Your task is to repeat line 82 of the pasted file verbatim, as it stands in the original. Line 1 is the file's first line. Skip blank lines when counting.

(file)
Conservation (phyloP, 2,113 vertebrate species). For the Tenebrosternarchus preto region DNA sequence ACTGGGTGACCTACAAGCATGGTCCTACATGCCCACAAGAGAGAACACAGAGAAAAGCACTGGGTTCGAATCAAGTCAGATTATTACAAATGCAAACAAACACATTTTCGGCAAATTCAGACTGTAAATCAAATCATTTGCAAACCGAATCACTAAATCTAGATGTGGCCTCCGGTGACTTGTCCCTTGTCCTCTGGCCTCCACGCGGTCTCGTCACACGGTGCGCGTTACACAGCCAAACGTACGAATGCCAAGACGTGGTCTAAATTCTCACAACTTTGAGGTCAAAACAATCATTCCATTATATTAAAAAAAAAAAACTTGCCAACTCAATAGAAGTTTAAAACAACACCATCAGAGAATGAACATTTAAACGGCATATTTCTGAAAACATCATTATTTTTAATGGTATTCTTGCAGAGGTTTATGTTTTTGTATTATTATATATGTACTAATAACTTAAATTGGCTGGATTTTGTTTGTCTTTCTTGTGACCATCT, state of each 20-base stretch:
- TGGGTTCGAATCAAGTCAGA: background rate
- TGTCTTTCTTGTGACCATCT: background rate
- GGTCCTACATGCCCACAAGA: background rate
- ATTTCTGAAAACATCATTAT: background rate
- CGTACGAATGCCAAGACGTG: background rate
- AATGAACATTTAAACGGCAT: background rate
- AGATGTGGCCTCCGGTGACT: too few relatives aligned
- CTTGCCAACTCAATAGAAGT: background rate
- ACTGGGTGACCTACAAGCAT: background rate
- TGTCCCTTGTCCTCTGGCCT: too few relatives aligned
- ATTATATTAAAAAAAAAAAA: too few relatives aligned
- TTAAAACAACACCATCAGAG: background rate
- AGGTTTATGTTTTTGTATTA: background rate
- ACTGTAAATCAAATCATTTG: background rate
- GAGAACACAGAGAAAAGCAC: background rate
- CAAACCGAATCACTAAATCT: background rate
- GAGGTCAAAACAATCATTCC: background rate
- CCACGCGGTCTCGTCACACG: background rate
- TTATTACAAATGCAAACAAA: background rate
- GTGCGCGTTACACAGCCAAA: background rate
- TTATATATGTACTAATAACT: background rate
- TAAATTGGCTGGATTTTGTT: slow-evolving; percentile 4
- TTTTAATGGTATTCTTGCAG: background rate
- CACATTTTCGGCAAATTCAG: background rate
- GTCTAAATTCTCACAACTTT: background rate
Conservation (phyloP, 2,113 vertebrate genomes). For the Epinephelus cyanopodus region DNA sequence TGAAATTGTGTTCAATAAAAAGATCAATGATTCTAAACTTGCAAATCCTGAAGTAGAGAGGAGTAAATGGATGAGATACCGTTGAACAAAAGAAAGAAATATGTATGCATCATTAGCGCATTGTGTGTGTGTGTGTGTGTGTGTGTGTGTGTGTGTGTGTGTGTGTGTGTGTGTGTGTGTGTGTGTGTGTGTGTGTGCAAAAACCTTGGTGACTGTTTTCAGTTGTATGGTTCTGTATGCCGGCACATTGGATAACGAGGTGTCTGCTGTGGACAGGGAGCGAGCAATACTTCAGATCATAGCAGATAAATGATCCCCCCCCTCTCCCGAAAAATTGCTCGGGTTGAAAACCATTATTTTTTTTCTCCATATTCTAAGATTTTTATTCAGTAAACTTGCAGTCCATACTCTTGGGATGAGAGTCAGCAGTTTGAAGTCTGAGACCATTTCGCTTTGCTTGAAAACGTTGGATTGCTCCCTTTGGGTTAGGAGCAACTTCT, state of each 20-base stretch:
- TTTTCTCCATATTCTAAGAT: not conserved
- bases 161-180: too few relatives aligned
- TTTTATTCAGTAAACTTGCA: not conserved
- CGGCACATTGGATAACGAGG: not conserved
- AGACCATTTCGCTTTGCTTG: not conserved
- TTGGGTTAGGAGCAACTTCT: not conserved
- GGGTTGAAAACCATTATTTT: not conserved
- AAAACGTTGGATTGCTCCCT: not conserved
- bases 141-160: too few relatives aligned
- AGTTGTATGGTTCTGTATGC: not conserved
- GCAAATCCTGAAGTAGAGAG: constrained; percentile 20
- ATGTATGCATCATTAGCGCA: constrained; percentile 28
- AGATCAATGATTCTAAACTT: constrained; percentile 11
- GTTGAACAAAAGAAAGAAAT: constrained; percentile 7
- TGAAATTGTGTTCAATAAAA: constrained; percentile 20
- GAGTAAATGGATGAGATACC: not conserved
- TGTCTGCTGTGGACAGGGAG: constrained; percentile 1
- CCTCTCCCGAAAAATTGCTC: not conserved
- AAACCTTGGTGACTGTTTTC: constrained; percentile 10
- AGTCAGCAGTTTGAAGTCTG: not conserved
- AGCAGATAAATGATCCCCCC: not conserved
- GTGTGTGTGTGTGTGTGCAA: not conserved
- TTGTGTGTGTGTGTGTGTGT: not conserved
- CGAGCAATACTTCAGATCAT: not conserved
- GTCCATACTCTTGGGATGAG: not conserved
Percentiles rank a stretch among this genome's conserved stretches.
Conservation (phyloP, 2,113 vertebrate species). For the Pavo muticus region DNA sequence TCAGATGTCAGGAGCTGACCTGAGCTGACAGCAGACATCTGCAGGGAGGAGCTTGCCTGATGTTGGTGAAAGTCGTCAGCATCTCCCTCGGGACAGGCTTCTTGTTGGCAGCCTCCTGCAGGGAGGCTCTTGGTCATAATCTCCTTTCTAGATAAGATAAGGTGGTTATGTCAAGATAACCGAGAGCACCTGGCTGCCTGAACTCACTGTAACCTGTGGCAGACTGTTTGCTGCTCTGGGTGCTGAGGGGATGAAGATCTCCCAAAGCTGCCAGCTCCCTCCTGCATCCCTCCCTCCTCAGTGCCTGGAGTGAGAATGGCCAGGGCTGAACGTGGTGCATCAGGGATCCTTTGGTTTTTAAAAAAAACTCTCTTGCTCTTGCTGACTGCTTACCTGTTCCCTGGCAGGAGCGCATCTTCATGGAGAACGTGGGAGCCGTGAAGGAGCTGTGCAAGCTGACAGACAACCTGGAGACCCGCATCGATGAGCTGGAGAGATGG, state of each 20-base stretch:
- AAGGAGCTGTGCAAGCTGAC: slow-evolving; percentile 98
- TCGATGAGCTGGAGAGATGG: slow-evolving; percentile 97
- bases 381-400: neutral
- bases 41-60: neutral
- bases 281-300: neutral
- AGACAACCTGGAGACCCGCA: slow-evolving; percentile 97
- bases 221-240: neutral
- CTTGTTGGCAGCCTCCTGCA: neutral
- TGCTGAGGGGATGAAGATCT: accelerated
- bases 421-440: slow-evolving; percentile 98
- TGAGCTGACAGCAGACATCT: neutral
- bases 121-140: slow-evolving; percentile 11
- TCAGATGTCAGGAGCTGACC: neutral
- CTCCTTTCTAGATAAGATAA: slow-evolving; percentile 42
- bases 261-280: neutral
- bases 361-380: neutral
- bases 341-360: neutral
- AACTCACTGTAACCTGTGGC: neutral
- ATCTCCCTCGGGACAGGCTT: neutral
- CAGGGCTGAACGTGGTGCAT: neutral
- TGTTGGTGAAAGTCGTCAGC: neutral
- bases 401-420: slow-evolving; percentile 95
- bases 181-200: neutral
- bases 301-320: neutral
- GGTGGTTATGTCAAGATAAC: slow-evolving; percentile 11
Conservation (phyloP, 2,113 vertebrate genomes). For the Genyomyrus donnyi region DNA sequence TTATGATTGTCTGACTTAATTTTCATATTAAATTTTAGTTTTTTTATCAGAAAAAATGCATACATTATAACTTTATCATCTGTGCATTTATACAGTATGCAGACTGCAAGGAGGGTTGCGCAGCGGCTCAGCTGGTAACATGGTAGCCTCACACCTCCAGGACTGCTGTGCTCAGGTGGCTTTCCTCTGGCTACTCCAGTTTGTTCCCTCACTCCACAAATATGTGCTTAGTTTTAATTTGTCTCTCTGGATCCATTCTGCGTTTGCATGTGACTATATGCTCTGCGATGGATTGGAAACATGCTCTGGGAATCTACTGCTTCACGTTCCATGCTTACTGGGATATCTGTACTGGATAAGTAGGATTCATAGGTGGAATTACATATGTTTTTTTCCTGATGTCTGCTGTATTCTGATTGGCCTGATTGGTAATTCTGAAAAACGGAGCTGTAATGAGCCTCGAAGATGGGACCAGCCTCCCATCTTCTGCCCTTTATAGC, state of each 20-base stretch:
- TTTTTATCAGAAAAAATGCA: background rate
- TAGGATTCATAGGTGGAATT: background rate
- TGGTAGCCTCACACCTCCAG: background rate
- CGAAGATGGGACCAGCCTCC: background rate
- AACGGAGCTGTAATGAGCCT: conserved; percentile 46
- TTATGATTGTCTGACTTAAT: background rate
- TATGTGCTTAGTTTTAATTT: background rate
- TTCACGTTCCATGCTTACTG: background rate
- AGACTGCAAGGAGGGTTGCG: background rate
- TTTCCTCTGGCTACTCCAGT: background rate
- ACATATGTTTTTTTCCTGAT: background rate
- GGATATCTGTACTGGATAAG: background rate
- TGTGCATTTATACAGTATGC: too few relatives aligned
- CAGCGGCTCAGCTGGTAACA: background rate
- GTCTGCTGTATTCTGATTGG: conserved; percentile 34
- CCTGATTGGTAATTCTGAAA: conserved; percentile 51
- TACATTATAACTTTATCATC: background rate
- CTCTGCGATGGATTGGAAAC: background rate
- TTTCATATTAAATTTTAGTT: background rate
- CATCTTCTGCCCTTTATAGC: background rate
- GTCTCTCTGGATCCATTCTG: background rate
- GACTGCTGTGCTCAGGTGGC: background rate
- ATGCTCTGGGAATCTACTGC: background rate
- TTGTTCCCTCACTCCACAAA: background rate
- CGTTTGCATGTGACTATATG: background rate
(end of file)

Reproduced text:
- TAGGATTCATAGGTGGAATT: background rate